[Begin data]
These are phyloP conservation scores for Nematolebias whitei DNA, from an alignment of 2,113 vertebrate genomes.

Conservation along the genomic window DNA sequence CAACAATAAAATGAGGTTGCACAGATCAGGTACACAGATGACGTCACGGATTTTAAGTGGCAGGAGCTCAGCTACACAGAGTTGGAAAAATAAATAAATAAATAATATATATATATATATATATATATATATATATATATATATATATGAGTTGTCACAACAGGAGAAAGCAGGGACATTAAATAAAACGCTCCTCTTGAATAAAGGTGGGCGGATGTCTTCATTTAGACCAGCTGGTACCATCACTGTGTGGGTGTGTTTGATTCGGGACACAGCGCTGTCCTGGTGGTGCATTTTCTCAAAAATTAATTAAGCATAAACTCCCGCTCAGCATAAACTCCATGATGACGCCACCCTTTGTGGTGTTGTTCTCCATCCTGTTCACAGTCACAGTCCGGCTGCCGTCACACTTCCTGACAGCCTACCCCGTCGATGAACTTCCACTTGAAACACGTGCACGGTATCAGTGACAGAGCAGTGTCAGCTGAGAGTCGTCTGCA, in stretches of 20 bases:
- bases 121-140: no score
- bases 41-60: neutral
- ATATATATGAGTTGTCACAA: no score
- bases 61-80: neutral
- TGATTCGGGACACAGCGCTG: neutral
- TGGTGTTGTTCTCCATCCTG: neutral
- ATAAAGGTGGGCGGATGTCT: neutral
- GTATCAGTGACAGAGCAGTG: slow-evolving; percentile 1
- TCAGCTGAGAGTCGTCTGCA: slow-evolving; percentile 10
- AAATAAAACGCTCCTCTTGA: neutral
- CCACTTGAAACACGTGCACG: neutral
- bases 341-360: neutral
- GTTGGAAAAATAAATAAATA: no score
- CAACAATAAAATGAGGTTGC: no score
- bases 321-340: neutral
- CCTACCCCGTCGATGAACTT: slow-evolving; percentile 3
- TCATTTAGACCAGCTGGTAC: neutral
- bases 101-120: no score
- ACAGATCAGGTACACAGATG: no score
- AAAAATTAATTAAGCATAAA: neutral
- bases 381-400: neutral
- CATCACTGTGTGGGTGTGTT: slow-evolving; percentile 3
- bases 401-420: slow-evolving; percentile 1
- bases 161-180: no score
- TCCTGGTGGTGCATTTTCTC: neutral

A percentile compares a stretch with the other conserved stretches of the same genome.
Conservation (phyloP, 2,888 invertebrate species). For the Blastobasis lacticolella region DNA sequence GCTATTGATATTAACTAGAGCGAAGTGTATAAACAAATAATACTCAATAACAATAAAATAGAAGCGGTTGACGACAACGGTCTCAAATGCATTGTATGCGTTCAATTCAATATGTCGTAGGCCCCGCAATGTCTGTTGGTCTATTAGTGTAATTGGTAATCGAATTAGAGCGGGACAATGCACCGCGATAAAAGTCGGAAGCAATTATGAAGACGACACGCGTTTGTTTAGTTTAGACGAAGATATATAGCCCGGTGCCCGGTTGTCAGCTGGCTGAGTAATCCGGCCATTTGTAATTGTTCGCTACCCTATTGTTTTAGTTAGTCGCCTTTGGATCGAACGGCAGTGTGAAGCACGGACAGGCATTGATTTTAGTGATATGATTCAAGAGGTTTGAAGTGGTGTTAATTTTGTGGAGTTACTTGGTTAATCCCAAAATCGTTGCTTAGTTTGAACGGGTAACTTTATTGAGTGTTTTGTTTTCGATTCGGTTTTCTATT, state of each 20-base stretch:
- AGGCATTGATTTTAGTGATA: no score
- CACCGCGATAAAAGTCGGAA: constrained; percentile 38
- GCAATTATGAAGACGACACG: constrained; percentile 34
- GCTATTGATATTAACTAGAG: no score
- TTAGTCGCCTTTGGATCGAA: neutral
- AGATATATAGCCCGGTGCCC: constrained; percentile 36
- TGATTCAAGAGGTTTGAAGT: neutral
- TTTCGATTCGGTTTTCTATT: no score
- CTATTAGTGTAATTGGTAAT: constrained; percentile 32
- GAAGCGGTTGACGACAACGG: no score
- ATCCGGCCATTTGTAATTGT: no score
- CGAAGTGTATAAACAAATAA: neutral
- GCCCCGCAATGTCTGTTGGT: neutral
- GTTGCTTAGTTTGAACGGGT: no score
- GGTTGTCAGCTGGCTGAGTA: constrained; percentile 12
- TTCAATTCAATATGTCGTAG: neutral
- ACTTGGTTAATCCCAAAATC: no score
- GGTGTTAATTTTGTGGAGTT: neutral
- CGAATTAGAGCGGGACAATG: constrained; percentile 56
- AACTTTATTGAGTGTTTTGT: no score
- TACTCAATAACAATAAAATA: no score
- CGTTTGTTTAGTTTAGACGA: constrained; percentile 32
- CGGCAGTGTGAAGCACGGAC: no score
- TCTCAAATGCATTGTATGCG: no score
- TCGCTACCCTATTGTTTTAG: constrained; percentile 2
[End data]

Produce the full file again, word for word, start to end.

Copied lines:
These are phyloP conservation scores for Nematolebias whitei DNA, from an alignment of 2,113 vertebrate genomes.

Conservation along the genomic window DNA sequence CAACAATAAAATGAGGTTGCACAGATCAGGTACACAGATGACGTCACGGATTTTAAGTGGCAGGAGCTCAGCTACACAGAGTTGGAAAAATAAATAAATAAATAATATATATATATATATATATATATATATATATATATATATATATGAGTTGTCACAACAGGAGAAAGCAGGGACATTAAATAAAACGCTCCTCTTGAATAAAGGTGGGCGGATGTCTTCATTTAGACCAGCTGGTACCATCACTGTGTGGGTGTGTTTGATTCGGGACACAGCGCTGTCCTGGTGGTGCATTTTCTCAAAAATTAATTAAGCATAAACTCCCGCTCAGCATAAACTCCATGATGACGCCACCCTTTGTGGTGTTGTTCTCCATCCTGTTCACAGTCACAGTCCGGCTGCCGTCACACTTCCTGACAGCCTACCCCGTCGATGAACTTCCACTTGAAACACGTGCACGGTATCAGTGACAGAGCAGTGTCAGCTGAGAGTCGTCTGCA, in stretches of 20 bases:
- bases 121-140: no score
- bases 41-60: neutral
- ATATATATGAGTTGTCACAA: no score
- bases 61-80: neutral
- TGATTCGGGACACAGCGCTG: neutral
- TGGTGTTGTTCTCCATCCTG: neutral
- ATAAAGGTGGGCGGATGTCT: neutral
- GTATCAGTGACAGAGCAGTG: slow-evolving; percentile 1
- TCAGCTGAGAGTCGTCTGCA: slow-evolving; percentile 10
- AAATAAAACGCTCCTCTTGA: neutral
- CCACTTGAAACACGTGCACG: neutral
- bases 341-360: neutral
- GTTGGAAAAATAAATAAATA: no score
- CAACAATAAAATGAGGTTGC: no score
- bases 321-340: neutral
- CCTACCCCGTCGATGAACTT: slow-evolving; percentile 3
- TCATTTAGACCAGCTGGTAC: neutral
- bases 101-120: no score
- ACAGATCAGGTACACAGATG: no score
- AAAAATTAATTAAGCATAAA: neutral
- bases 381-400: neutral
- CATCACTGTGTGGGTGTGTT: slow-evolving; percentile 3
- bases 401-420: slow-evolving; percentile 1
- bases 161-180: no score
- TCCTGGTGGTGCATTTTCTC: neutral

A percentile compares a stretch with the other conserved stretches of the same genome.
Conservation (phyloP, 2,888 invertebrate species). For the Blastobasis lacticolella region DNA sequence GCTATTGATATTAACTAGAGCGAAGTGTATAAACAAATAATACTCAATAACAATAAAATAGAAGCGGTTGACGACAACGGTCTCAAATGCATTGTATGCGTTCAATTCAATATGTCGTAGGCCCCGCAATGTCTGTTGGTCTATTAGTGTAATTGGTAATCGAATTAGAGCGGGACAATGCACCGCGATAAAAGTCGGAAGCAATTATGAAGACGACACGCGTTTGTTTAGTTTAGACGAAGATATATAGCCCGGTGCCCGGTTGTCAGCTGGCTGAGTAATCCGGCCATTTGTAATTGTTCGCTACCCTATTGTTTTAGTTAGTCGCCTTTGGATCGAACGGCAGTGTGAAGCACGGACAGGCATTGATTTTAGTGATATGATTCAAGAGGTTTGAAGTGGTGTTAATTTTGTGGAGTTACTTGGTTAATCCCAAAATCGTTGCTTAGTTTGAACGGGTAACTTTATTGAGTGTTTTGTTTTCGATTCGGTTTTCTATT, state of each 20-base stretch:
- AGGCATTGATTTTAGTGATA: no score
- CACCGCGATAAAAGTCGGAA: constrained; percentile 38
- GCAATTATGAAGACGACACG: constrained; percentile 34
- GCTATTGATATTAACTAGAG: no score
- TTAGTCGCCTTTGGATCGAA: neutral
- AGATATATAGCCCGGTGCCC: constrained; percentile 36
- TGATTCAAGAGGTTTGAAGT: neutral
- TTTCGATTCGGTTTTCTATT: no score
- CTATTAGTGTAATTGGTAAT: constrained; percentile 32
- GAAGCGGTTGACGACAACGG: no score
- ATCCGGCCATTTGTAATTGT: no score
- CGAAGTGTATAAACAAATAA: neutral
- GCCCCGCAATGTCTGTTGGT: neutral
- GTTGCTTAGTTTGAACGGGT: no score
- GGTTGTCAGCTGGCTGAGTA: constrained; percentile 12
- TTCAATTCAATATGTCGTAG: neutral
- ACTTGGTTAATCCCAAAATC: no score
- GGTGTTAATTTTGTGGAGTT: neutral
- CGAATTAGAGCGGGACAATG: constrained; percentile 56
- AACTTTATTGAGTGTTTTGT: no score
- TACTCAATAACAATAAAATA: no score
- CGTTTGTTTAGTTTAGACGA: constrained; percentile 32
- CGGCAGTGTGAAGCACGGAC: no score
- TCTCAAATGCATTGTATGCG: no score
- TCGCTACCCTATTGTTTTAG: constrained; percentile 2